How to "update" Docker images/container?

    • OMV 4.x
    • Resolved

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    • How to "update" Docker images/container?

      Hello,

      I'm very new to docker but since there is no SABnzb anymore I had to deal with the docker plugin. I've read some tutorials on the forum and after some tinkering I finally managed to get a SABnzb container up and running. :)

      Now I see that there is a new version of the SABnzb image but I don't find any information on how to properly "update" an image/container? I just found another thread on this forum where someone else asked the same question and was told to only update when really necessary. :huh: This doesn't answer his (and my) question. So given the situation that a docker image HAS to be updated because of a security vulnerability of the enclosed application - what do I have to do in this situation?

      I had a hard time configuring the container because some paths and variables (inside and outside of the container) are not self explaining. So I don't want to destroy my work accidentally.

      Thanks in advance for your help!
    • macom wrote:

      flvinny521 wrote:

      I don't use it personally
      How do you update your images?
      ( @macom - Forgive me for butting in.)

      I don't auto-update either. I've seen a couple instances of flawed image updates, published by the authors of Dockers. Since I don't want to auto-update my way into a failed Docker, I manually build a new container every time using the older (outside) configuration parameters if they're compatible. (That's another reason to rebuild manually - in some cases older config files and parameters are not usable in newer containers.)

      And a new container build is done on a backup boot drive, so there's a back-out option. :)
    • Ok, now I installed Watchtower like described in this video:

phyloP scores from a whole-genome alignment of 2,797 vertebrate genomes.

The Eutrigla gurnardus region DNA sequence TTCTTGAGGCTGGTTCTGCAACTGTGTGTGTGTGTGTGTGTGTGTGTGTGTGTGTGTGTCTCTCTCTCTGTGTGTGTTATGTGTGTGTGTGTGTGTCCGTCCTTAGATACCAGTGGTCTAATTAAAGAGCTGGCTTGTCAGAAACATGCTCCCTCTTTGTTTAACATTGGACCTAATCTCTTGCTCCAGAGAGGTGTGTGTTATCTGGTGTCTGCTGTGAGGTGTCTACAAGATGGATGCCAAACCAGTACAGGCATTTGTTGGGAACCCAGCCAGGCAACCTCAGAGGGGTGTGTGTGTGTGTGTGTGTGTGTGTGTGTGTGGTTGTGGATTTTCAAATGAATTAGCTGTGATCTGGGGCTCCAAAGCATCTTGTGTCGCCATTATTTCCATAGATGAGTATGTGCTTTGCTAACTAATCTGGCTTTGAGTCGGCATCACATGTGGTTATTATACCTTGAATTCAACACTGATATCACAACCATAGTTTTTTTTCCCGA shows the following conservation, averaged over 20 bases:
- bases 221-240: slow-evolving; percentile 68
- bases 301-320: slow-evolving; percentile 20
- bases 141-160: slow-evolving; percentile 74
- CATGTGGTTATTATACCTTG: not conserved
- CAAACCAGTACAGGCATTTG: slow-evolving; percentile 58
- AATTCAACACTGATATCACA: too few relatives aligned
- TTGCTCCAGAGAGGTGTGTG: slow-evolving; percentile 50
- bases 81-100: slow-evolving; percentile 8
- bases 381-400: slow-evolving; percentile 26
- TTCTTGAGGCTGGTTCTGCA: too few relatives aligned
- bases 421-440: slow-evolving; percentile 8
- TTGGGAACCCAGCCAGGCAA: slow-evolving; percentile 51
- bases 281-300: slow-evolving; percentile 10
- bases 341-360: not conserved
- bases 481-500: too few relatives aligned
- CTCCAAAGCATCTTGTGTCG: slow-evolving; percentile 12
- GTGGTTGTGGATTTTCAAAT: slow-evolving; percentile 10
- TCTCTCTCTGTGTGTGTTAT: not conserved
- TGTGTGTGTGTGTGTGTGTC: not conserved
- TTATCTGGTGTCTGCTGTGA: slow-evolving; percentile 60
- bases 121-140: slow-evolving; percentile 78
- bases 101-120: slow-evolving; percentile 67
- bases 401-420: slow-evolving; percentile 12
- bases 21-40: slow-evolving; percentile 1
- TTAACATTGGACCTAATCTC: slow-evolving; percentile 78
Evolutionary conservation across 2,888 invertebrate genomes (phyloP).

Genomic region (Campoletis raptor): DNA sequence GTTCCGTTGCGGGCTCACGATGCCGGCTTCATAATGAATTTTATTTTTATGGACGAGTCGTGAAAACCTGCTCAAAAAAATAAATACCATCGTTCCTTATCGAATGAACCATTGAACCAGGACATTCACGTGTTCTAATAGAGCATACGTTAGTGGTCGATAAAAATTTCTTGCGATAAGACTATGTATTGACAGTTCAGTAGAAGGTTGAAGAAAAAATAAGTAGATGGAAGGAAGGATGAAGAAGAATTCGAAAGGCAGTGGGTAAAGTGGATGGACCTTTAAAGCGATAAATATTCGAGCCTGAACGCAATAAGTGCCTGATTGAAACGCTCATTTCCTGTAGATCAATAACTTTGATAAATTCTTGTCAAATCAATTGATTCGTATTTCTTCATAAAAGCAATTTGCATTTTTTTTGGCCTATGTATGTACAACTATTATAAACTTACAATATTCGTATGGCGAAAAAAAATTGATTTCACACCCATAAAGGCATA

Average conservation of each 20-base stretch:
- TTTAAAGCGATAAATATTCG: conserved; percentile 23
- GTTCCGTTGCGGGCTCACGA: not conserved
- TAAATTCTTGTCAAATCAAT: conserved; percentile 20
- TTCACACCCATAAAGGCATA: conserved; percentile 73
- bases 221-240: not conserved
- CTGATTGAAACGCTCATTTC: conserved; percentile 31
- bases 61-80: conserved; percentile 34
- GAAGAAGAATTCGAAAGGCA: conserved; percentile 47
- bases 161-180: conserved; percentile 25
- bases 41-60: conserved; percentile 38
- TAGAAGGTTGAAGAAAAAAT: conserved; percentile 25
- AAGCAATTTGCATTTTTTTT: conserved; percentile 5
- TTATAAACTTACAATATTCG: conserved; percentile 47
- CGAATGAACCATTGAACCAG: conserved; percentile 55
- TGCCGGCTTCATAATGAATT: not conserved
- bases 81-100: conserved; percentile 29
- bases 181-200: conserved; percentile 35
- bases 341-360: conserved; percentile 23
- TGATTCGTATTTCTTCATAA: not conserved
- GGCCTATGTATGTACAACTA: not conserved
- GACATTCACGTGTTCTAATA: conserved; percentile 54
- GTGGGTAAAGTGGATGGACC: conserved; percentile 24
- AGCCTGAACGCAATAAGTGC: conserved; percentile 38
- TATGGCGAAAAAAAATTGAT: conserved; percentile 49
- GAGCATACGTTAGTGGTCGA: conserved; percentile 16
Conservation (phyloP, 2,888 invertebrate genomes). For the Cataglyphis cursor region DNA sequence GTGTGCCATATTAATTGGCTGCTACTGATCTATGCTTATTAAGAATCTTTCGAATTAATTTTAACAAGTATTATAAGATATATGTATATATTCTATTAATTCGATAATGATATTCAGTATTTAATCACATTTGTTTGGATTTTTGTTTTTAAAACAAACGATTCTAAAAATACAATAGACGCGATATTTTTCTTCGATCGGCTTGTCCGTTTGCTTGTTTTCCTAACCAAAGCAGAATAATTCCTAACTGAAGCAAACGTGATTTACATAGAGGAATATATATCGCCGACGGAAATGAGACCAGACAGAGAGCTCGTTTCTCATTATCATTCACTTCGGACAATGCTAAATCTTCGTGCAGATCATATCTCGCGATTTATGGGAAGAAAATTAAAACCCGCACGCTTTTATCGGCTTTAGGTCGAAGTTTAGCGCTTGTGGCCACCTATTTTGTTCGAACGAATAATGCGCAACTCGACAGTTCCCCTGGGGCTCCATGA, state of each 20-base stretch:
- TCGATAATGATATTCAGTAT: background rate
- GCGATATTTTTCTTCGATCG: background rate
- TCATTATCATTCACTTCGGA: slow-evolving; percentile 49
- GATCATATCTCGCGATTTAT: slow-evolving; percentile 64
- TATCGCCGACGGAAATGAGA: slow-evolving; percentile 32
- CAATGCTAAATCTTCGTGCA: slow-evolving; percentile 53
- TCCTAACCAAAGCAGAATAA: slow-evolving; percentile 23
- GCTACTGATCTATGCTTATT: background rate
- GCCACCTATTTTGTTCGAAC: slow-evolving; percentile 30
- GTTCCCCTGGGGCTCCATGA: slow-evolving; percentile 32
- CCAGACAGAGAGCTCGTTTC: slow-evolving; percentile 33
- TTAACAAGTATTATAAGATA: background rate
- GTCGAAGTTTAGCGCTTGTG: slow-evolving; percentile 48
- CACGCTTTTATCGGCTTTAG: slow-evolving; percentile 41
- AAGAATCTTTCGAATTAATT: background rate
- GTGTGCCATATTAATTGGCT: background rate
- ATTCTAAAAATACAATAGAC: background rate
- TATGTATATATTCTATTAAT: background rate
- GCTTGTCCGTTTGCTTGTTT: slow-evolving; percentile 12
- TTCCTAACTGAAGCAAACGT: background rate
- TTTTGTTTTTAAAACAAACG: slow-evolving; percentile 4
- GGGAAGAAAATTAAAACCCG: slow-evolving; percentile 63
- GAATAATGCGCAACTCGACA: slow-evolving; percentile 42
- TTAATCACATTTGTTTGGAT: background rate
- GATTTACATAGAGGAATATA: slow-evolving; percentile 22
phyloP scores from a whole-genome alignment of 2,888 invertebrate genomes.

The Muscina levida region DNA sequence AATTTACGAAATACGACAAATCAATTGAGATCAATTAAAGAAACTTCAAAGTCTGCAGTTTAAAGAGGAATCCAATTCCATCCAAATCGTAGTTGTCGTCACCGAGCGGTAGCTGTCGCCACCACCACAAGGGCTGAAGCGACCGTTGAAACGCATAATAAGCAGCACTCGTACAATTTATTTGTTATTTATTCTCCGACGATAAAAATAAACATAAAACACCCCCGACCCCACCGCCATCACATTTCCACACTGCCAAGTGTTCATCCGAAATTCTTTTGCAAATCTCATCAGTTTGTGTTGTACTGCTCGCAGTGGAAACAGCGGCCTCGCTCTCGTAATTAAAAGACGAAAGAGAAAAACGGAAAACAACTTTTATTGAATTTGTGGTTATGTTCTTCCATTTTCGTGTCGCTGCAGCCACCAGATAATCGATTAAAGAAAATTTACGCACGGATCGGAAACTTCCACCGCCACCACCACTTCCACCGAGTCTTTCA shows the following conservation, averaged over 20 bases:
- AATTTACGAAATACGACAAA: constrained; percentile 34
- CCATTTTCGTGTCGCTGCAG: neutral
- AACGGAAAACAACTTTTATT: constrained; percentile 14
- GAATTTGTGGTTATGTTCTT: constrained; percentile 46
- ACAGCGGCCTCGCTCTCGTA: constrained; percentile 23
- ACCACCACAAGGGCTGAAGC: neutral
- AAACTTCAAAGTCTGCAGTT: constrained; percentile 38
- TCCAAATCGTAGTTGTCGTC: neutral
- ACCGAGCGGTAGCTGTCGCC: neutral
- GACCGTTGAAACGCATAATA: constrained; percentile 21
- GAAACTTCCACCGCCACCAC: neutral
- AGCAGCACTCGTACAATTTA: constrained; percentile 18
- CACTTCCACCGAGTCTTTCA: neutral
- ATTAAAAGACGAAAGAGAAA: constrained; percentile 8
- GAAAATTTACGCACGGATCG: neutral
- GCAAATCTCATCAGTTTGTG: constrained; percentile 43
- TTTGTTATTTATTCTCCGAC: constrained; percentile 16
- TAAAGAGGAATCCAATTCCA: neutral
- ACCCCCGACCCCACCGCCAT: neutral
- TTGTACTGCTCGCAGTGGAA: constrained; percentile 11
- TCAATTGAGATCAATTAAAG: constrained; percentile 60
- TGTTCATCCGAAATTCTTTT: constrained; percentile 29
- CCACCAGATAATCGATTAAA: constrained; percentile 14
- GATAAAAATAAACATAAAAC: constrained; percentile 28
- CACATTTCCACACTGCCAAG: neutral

forum.openmediavault.org/index…?postID=177009#post177009

      It works (nice :) ) but per default it leaves the old Images in list. hub.docker.com/r/v2tec/watchtower/ mentions some options, for example --cleanup (for removing old images after updating). I tried to put it into "Extra Arguments" field right in front or behind of -v /var/run/docker.sock:/var/run/docker.sock but I get an error message when I try so save the container. Where do I have to specify those options? :?:

      The post was edited 2 times, last by Mr Smile ().

    • macom wrote:

      flvinny521 wrote:

      I don't use it personally
      How do you update your images?

      flmaxey wrote:

      ( @macom - Forgive me for butting in.)
      I don't auto-update either. I've seen a couple instances of flawed image updates, published by the authors of Dockers. Since I don't want to auto-update my way into a failed Docker, I manually build a new container every time using the older (outside) configuration parameters if they're compatible. (That's another reason to rebuild manually - in some cases older config files and parameters are not usable in newer containers.)

      And a new container build is done on a backup boot drive, so there's a back-out option. :)

      Generally, I don't update my containers. I update the applications themselves using the built-in updater from their web UI, but I haven't found it necessary to update the containers. Please correct me if I am at risk by not doing so. For a while, I played around with Watchtower, but it ended up feeling a bit unnecessary so I stopped using it.
    • flvinny521 wrote:

      Generally, I don't update my containers. I update the applications themselves using the built-in updater from their web UI, but I haven't found it necessary to update the containers. Please correct me if I am at risk by not doing so. For a while, I played around with Watchtower, but it ended up feeling a bit unnecessary so I stopped using it.